Alfaro’s previous stint in Miami (2019-2021) represents about half of his total major league experience. The Colombian catcher slashed .252/.298/.386 (83 wRC+) and produced 1.7 fWAR in those 253 games.
But most of his offensive success was concentrated in that first season. Also, the Marlins fell so far out of his favor with his defense that they acquired two young backstops (Alex Jackson and Payton Henry) at the 2021 trade deadline and primarily used “El Oso” in left field down the stretch. The Marlins made yet another catcher acquisition (Jacob Stallings) right before the MLB lockout, subsequently dumping Alfaro to the San Diego Padres for cash.
Alfaro initially bounced back with a vengeance in San Diego. He owned a 124 wRC+ through June of the 2022 campaign and even dealt the Marlins a devastating loss with a walk-off three-run home run against Cole Sulser.
However, his production cratered to a new low after that. He had to settle for a minor league deal with the Boston Red Sox entering this year. In 18 MLB games for the Sox and Colorado Rockies in 2023, he has slashed a meager .146/.212/.292 (24 wRC+), striking out 28.8% of the time. Most of his summer has been spent in Triple-A.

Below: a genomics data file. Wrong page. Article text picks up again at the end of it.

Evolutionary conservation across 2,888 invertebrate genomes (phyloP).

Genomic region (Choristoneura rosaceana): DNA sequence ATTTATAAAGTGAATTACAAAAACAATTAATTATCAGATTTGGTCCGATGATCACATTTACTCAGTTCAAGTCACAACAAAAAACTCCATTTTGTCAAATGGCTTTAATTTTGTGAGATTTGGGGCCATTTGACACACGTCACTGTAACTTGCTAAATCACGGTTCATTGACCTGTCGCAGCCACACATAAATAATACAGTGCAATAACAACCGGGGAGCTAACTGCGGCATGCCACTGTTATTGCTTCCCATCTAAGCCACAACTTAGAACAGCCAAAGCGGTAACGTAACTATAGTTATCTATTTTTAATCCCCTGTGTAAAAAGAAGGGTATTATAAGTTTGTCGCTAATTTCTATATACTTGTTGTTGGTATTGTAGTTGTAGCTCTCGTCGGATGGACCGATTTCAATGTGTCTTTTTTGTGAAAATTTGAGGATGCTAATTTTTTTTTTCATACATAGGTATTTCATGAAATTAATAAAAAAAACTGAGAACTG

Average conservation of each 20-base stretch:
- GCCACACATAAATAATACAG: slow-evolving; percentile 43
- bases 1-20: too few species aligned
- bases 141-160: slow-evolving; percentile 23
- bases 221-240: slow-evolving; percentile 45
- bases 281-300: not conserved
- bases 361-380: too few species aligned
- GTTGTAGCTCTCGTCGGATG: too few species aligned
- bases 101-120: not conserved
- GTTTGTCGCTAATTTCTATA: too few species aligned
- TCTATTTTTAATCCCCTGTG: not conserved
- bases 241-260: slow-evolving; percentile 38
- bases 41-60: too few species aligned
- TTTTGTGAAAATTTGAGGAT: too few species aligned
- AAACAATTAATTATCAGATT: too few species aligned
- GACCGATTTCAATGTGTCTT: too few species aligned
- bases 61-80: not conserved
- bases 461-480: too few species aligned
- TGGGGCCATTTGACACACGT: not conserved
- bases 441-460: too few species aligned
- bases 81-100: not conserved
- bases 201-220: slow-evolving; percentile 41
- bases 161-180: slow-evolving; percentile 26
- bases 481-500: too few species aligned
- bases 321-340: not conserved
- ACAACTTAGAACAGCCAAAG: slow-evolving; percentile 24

Even when he’s locked in, the 30-year-old Alfaro demonstrates horrific plate discipline. He has chased nearly half of all pitches outside the strike zone since debuting in 2016, per FanGraphs. That directly contributes to his obscenely high 34.0% career strikeout rate.
Nick Fortes and Jacob Stallings have been an underwhelming catching tandem for the Marlins this season. Alfaro brings great raw power and arm strength that they lack, and he has familiarity with several of the club’s active pitchers (especially Sandy Alcantara and Braxton Garrett).
That being said, I don’t foresee Alfaro replacing either of them barring injury. If he excels with Triple-A Jacksonville over the next few weeks, he could build a case to be a September call-up. The struggles of Fortes and Stallings have been especially pronounced against right-handed pitching, so perhaps Alfaro could pinch-hit in select late-game scenarios, or at least take over behind the plate after somebody else on the team pinch-hits. He’d also have usefulness as a pinch-runner for Stallings and several of the other veterans on the Fish (82nd percentile in Sprint Speed among MLB qualifiers).
In the meantime, it will be interesting to see how the Jumbo Shrimp split up catcher and designated hitter reps between Alfaro, Austin Allen and Paul McIntosh. This news is a tough break for Allen in particular, who’s been hitting as well as Alfaro in recent months but without even receiving a cup of coffee in The Show at any point.
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